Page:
In the U.S., every 90 minutes someone is diagnosed with ALS and every 90 minutes someone with ALS dies.
Amyotrophic lateral sclerosis (ALS), commonly known as Lou Gehrig’s disease and outside the US as Motor Neuron Disease (MND) or Charcot’s Disease, is a progressive neurodegenerative disease that attacks motor neurons in the brain (upper motor neurons) and spinal cord (lower motor neurons) and affects muscle function.
The motor neurons control the movement of various voluntary muscles including the diaphragm. Associated with the loss of the ability of motor neurons to function in ALS, the various muscles cells waste away (atrophy), resulting in increased muscle weakness. Ultimately, accumulated loss of motor neurons makes it impossible for voluntary control of normal muscle function.
Symptoms of ALS can include twitching and cramping of muscles (called fasciculation), stiffness in muscles (spasticity), increasing loss of motor control in hands and arms and legs, weakness and fatigue, slurred or thick speech and difficulty breathing or swallowing.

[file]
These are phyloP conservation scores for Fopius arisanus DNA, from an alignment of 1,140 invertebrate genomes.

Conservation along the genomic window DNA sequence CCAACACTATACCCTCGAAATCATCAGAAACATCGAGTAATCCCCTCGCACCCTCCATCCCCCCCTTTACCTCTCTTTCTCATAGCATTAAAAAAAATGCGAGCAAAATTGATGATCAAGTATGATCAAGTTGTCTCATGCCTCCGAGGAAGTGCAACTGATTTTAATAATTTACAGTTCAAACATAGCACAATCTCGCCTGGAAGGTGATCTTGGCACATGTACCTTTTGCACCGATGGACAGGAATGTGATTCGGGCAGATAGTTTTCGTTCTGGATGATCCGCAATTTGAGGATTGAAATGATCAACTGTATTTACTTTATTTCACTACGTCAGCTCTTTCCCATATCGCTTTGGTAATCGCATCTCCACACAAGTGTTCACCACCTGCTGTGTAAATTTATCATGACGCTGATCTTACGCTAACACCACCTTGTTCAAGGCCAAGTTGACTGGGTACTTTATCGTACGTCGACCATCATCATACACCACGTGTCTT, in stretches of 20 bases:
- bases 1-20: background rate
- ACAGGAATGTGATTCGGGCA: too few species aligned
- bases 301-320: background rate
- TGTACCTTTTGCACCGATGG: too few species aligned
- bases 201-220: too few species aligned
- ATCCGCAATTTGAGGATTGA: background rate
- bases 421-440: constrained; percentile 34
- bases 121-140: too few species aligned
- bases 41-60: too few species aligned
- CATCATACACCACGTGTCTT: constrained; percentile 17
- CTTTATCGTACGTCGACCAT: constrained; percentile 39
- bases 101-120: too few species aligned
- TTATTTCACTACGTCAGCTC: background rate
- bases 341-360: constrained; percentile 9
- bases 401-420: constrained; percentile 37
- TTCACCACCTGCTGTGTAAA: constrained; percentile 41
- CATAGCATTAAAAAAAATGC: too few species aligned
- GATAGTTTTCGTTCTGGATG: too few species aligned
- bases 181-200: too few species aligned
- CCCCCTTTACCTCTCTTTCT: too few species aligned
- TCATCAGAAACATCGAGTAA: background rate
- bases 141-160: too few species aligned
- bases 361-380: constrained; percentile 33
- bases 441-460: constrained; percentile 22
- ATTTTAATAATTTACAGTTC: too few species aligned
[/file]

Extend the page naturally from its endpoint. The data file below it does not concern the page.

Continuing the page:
In most cases, ALS patients do not typically experience significantly impaired sensory neural functioning, intellectual reasoning, vision or hearing. Eye and bladder muscles, along with sexual function and drive, are not normally affected.
ALS is diagnosed using a variety of tests and examinations, including laboratory tests, muscle and nerve biopsy, spinal tap, X-rays, MRI’s and electrodiagnostic evaluation of axon function.
Currently there is only a single therapy approved for treating ALS progression – the drug Rilutek (riluzole) with the accepted, modest benefit estimated to be a three month extension in patient survival.